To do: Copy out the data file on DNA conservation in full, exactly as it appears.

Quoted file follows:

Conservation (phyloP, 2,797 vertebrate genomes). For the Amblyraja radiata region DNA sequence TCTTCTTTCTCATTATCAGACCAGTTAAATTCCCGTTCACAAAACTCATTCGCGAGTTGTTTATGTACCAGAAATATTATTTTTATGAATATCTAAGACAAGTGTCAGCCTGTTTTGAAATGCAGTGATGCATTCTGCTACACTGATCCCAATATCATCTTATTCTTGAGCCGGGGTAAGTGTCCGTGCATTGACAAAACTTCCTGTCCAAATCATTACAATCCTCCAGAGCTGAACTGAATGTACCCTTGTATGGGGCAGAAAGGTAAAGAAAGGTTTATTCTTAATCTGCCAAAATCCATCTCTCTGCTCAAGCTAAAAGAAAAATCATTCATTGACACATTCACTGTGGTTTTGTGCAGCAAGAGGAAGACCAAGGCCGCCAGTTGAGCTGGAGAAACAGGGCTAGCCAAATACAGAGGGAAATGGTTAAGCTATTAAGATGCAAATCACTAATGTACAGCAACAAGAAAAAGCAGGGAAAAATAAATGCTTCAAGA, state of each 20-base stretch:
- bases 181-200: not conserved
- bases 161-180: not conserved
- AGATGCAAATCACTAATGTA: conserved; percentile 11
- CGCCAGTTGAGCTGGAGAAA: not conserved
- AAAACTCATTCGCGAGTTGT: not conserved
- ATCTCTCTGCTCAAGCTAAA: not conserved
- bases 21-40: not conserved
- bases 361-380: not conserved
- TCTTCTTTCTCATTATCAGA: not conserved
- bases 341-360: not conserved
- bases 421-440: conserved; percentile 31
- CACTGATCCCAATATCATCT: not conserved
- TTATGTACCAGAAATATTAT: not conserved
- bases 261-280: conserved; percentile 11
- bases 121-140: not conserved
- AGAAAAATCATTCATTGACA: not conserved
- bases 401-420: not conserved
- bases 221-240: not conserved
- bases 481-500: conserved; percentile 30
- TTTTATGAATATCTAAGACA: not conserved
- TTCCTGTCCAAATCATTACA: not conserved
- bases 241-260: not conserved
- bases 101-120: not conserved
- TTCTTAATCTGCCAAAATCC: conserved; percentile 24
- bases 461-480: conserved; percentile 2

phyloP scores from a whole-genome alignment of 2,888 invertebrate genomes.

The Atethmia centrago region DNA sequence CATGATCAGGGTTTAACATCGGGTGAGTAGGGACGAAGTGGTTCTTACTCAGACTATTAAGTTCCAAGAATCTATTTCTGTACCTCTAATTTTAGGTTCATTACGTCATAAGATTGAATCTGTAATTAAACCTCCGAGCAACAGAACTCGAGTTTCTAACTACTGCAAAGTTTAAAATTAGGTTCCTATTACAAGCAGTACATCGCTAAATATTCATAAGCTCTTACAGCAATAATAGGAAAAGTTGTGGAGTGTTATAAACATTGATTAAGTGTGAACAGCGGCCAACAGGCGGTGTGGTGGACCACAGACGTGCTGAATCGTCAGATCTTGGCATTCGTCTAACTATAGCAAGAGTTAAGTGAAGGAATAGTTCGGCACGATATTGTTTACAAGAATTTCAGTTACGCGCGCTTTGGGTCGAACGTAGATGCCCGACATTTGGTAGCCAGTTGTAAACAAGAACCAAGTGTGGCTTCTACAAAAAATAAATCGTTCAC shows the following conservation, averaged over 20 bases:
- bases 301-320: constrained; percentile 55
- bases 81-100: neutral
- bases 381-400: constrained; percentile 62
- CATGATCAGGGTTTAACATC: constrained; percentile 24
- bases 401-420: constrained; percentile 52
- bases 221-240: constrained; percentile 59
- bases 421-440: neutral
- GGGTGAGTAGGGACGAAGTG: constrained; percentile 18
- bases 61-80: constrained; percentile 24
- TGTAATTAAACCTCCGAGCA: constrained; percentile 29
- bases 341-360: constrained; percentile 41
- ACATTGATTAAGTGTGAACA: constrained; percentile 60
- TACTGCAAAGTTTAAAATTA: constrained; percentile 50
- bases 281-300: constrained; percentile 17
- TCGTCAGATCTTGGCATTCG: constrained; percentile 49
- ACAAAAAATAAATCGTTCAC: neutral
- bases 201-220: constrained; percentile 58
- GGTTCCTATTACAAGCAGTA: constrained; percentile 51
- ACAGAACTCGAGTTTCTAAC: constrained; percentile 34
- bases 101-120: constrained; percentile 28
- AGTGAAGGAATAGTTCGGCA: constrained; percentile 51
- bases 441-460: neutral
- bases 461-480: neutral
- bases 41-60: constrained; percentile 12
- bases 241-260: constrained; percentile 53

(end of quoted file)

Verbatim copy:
Conservation (phyloP, 2,797 vertebrate genomes). For the Amblyraja radiata region DNA sequence TCTTCTTTCTCATTATCAGACCAGTTAAATTCCCGTTCACAAAACTCATTCGCGAGTTGTTTATGTACCAGAAATATTATTTTTATGAATATCTAAGACAAGTGTCAGCCTGTTTTGAAATGCAGTGATGCATTCTGCTACACTGATCCCAATATCATCTTATTCTTGAGCCGGGGTAAGTGTCCGTGCATTGACAAAACTTCCTGTCCAAATCATTACAATCCTCCAGAGCTGAACTGAATGTACCCTTGTATGGGGCAGAAAGGTAAAGAAAGGTTTATTCTTAATCTGCCAAAATCCATCTCTCTGCTCAAGCTAAAAGAAAAATCATTCATTGACACATTCACTGTGGTTTTGTGCAGCAAGAGGAAGACCAAGGCCGCCAGTTGAGCTGGAGAAACAGGGCTAGCCAAATACAGAGGGAAATGGTTAAGCTATTAAGATGCAAATCACTAATGTACAGCAACAAGAAAAAGCAGGGAAAAATAAATGCTTCAAGA, state of each 20-base stretch:
- bases 181-200: not conserved
- bases 161-180: not conserved
- AGATGCAAATCACTAATGTA: conserved; percentile 11
- CGCCAGTTGAGCTGGAGAAA: not conserved
- AAAACTCATTCGCGAGTTGT: not conserved
- ATCTCTCTGCTCAAGCTAAA: not conserved
- bases 21-40: not conserved
- bases 361-380: not conserved
- TCTTCTTTCTCATTATCAGA: not conserved
- bases 341-360: not conserved
- bases 421-440: conserved; percentile 31
- CACTGATCCCAATATCATCT: not conserved
- TTATGTACCAGAAATATTAT: not conserved
- bases 261-280: conserved; percentile 11
- bases 121-140: not conserved
- AGAAAAATCATTCATTGACA: not conserved
- bases 401-420: not conserved
- bases 221-240: not conserved
- bases 481-500: conserved; percentile 30
- TTTTATGAATATCTAAGACA: not conserved
- TTCCTGTCCAAATCATTACA: not conserved
- bases 241-260: not conserved
- bases 101-120: not conserved
- TTCTTAATCTGCCAAAATCC: conserved; percentile 24
- bases 461-480: conserved; percentile 2

phyloP scores from a whole-genome alignment of 2,888 invertebrate genomes.

The Atethmia centrago region DNA sequence CATGATCAGGGTTTAACATCGGGTGAGTAGGGACGAAGTGGTTCTTACTCAGACTATTAAGTTCCAAGAATCTATTTCTGTACCTCTAATTTTAGGTTCATTACGTCATAAGATTGAATCTGTAATTAAACCTCCGAGCAACAGAACTCGAGTTTCTAACTACTGCAAAGTTTAAAATTAGGTTCCTATTACAAGCAGTACATCGCTAAATATTCATAAGCTCTTACAGCAATAATAGGAAAAGTTGTGGAGTGTTATAAACATTGATTAAGTGTGAACAGCGGCCAACAGGCGGTGTGGTGGACCACAGACGTGCTGAATCGTCAGATCTTGGCATTCGTCTAACTATAGCAAGAGTTAAGTGAAGGAATAGTTCGGCACGATATTGTTTACAAGAATTTCAGTTACGCGCGCTTTGGGTCGAACGTAGATGCCCGACATTTGGTAGCCAGTTGTAAACAAGAACCAAGTGTGGCTTCTACAAAAAATAAATCGTTCAC shows the following conservation, averaged over 20 bases:
- bases 301-320: constrained; percentile 55
- bases 81-100: neutral
- bases 381-400: constrained; percentile 62
- CATGATCAGGGTTTAACATC: constrained; percentile 24
- bases 401-420: constrained; percentile 52
- bases 221-240: constrained; percentile 59
- bases 421-440: neutral
- GGGTGAGTAGGGACGAAGTG: constrained; percentile 18
- bases 61-80: constrained; percentile 24
- TGTAATTAAACCTCCGAGCA: constrained; percentile 29
- bases 341-360: constrained; percentile 41
- ACATTGATTAAGTGTGAACA: constrained; percentile 60
- TACTGCAAAGTTTAAAATTA: constrained; percentile 50
- bases 281-300: constrained; percentile 17
- TCGTCAGATCTTGGCATTCG: constrained; percentile 49
- ACAAAAAATAAATCGTTCAC: neutral
- bases 201-220: constrained; percentile 58
- GGTTCCTATTACAAGCAGTA: constrained; percentile 51
- ACAGAACTCGAGTTTCTAAC: constrained; percentile 34
- bases 101-120: constrained; percentile 28
- AGTGAAGGAATAGTTCGGCA: constrained; percentile 51
- bases 441-460: neutral
- bases 461-480: neutral
- bases 41-60: constrained; percentile 12
- bases 241-260: constrained; percentile 53